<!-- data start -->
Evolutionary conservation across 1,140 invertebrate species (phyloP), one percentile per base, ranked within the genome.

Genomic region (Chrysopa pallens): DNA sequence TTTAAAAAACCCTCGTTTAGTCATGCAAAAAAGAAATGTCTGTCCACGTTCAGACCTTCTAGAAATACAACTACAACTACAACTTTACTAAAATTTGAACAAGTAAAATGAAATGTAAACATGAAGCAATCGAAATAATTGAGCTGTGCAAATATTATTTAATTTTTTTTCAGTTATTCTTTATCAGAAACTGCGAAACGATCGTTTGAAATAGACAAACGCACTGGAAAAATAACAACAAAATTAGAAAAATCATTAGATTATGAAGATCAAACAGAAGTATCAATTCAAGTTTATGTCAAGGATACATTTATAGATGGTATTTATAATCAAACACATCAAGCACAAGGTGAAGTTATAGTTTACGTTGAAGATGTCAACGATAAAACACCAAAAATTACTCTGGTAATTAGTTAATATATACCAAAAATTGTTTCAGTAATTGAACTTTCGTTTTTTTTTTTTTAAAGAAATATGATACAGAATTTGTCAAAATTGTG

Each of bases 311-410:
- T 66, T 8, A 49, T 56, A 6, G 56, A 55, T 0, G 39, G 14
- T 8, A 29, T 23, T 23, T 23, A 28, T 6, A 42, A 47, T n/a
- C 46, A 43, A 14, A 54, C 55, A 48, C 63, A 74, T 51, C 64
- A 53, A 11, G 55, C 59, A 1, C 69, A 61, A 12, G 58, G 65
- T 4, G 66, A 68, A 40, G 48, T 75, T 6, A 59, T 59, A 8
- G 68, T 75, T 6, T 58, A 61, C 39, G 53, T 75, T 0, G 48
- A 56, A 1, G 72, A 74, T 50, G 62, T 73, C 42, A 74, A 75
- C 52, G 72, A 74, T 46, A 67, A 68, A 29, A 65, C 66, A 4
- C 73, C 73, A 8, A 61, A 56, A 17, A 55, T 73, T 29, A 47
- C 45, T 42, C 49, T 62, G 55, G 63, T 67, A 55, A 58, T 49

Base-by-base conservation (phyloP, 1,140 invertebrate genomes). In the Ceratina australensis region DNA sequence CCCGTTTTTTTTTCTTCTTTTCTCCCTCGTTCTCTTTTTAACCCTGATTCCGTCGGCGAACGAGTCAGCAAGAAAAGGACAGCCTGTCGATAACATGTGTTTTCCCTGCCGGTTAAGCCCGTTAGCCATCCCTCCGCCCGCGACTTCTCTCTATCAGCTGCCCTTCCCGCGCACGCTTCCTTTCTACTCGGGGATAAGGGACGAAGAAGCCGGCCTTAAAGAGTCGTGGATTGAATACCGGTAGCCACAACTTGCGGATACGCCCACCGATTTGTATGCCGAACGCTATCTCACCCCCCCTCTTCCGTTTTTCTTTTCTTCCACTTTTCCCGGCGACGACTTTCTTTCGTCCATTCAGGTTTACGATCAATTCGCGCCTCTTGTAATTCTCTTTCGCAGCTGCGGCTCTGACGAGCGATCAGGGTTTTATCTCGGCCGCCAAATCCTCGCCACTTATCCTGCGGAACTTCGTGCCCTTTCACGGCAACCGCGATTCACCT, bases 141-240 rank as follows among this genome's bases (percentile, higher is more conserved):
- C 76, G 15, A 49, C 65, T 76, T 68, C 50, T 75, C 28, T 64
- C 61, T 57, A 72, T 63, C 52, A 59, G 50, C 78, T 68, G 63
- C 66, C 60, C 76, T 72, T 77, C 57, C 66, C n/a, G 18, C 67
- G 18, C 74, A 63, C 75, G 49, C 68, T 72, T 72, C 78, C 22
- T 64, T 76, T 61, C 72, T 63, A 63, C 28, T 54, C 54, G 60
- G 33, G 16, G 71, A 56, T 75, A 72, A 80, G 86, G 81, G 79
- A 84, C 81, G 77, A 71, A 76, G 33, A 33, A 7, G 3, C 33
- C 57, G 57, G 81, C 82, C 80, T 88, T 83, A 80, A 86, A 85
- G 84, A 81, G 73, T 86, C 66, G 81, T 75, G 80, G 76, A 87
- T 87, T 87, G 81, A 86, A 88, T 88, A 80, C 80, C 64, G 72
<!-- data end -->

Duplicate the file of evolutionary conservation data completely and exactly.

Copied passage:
Evolutionary conservation across 1,140 invertebrate species (phyloP), one percentile per base, ranked within the genome.

Genomic region (Chrysopa pallens): DNA sequence TTTAAAAAACCCTCGTTTAGTCATGCAAAAAAGAAATGTCTGTCCACGTTCAGACCTTCTAGAAATACAACTACAACTACAACTTTACTAAAATTTGAACAAGTAAAATGAAATGTAAACATGAAGCAATCGAAATAATTGAGCTGTGCAAATATTATTTAATTTTTTTTCAGTTATTCTTTATCAGAAACTGCGAAACGATCGTTTGAAATAGACAAACGCACTGGAAAAATAACAACAAAATTAGAAAAATCATTAGATTATGAAGATCAAACAGAAGTATCAATTCAAGTTTATGTCAAGGATACATTTATAGATGGTATTTATAATCAAACACATCAAGCACAAGGTGAAGTTATAGTTTACGTTGAAGATGTCAACGATAAAACACCAAAAATTACTCTGGTAATTAGTTAATATATACCAAAAATTGTTTCAGTAATTGAACTTTCGTTTTTTTTTTTTTAAAGAAATATGATACAGAATTTGTCAAAATTGTG

Each of bases 311-410:
- T 66, T 8, A 49, T 56, A 6, G 56, A 55, T 0, G 39, G 14
- T 8, A 29, T 23, T 23, T 23, A 28, T 6, A 42, A 47, T n/a
- C 46, A 43, A 14, A 54, C 55, A 48, C 63, A 74, T 51, C 64
- A 53, A 11, G 55, C 59, A 1, C 69, A 61, A 12, G 58, G 65
- T 4, G 66, A 68, A 40, G 48, T 75, T 6, A 59, T 59, A 8
- G 68, T 75, T 6, T 58, A 61, C 39, G 53, T 75, T 0, G 48
- A 56, A 1, G 72, A 74, T 50, G 62, T 73, C 42, A 74, A 75
- C 52, G 72, A 74, T 46, A 67, A 68, A 29, A 65, C 66, A 4
- C 73, C 73, A 8, A 61, A 56, A 17, A 55, T 73, T 29, A 47
- C 45, T 42, C 49, T 62, G 55, G 63, T 67, A 55, A 58, T 49

Base-by-base conservation (phyloP, 1,140 invertebrate genomes). In the Ceratina australensis region DNA sequence CCCGTTTTTTTTTCTTCTTTTCTCCCTCGTTCTCTTTTTAACCCTGATTCCGTCGGCGAACGAGTCAGCAAGAAAAGGACAGCCTGTCGATAACATGTGTTTTCCCTGCCGGTTAAGCCCGTTAGCCATCCCTCCGCCCGCGACTTCTCTCTATCAGCTGCCCTTCCCGCGCACGCTTCCTTTCTACTCGGGGATAAGGGACGAAGAAGCCGGCCTTAAAGAGTCGTGGATTGAATACCGGTAGCCACAACTTGCGGATACGCCCACCGATTTGTATGCCGAACGCTATCTCACCCCCCCTCTTCCGTTTTTCTTTTCTTCCACTTTTCCCGGCGACGACTTTCTTTCGTCCATTCAGGTTTACGATCAATTCGCGCCTCTTGTAATTCTCTTTCGCAGCTGCGGCTCTGACGAGCGATCAGGGTTTTATCTCGGCCGCCAAATCCTCGCCACTTATCCTGCGGAACTTCGTGCCCTTTCACGGCAACCGCGATTCACCT, bases 141-240 rank as follows among this genome's bases (percentile, higher is more conserved):
- C 76, G 15, A 49, C 65, T 76, T 68, C 50, T 75, C 28, T 64
- C 61, T 57, A 72, T 63, C 52, A 59, G 50, C 78, T 68, G 63
- C 66, C 60, C 76, T 72, T 77, C 57, C 66, C n/a, G 18, C 67
- G 18, C 74, A 63, C 75, G 49, C 68, T 72, T 72, C 78, C 22
- T 64, T 76, T 61, C 72, T 63, A 63, C 28, T 54, C 54, G 60
- G 33, G 16, G 71, A 56, T 75, A 72, A 80, G 86, G 81, G 79
- A 84, C 81, G 77, A 71, A 76, G 33, A 33, A 7, G 3, C 33
- C 57, G 57, G 81, C 82, C 80, T 88, T 83, A 80, A 86, A 85
- G 84, A 81, G 73, T 86, C 66, G 81, T 75, G 80, G 76, A 87
- T 87, T 87, G 81, A 86, A 88, T 88, A 80, C 80, C 64, G 72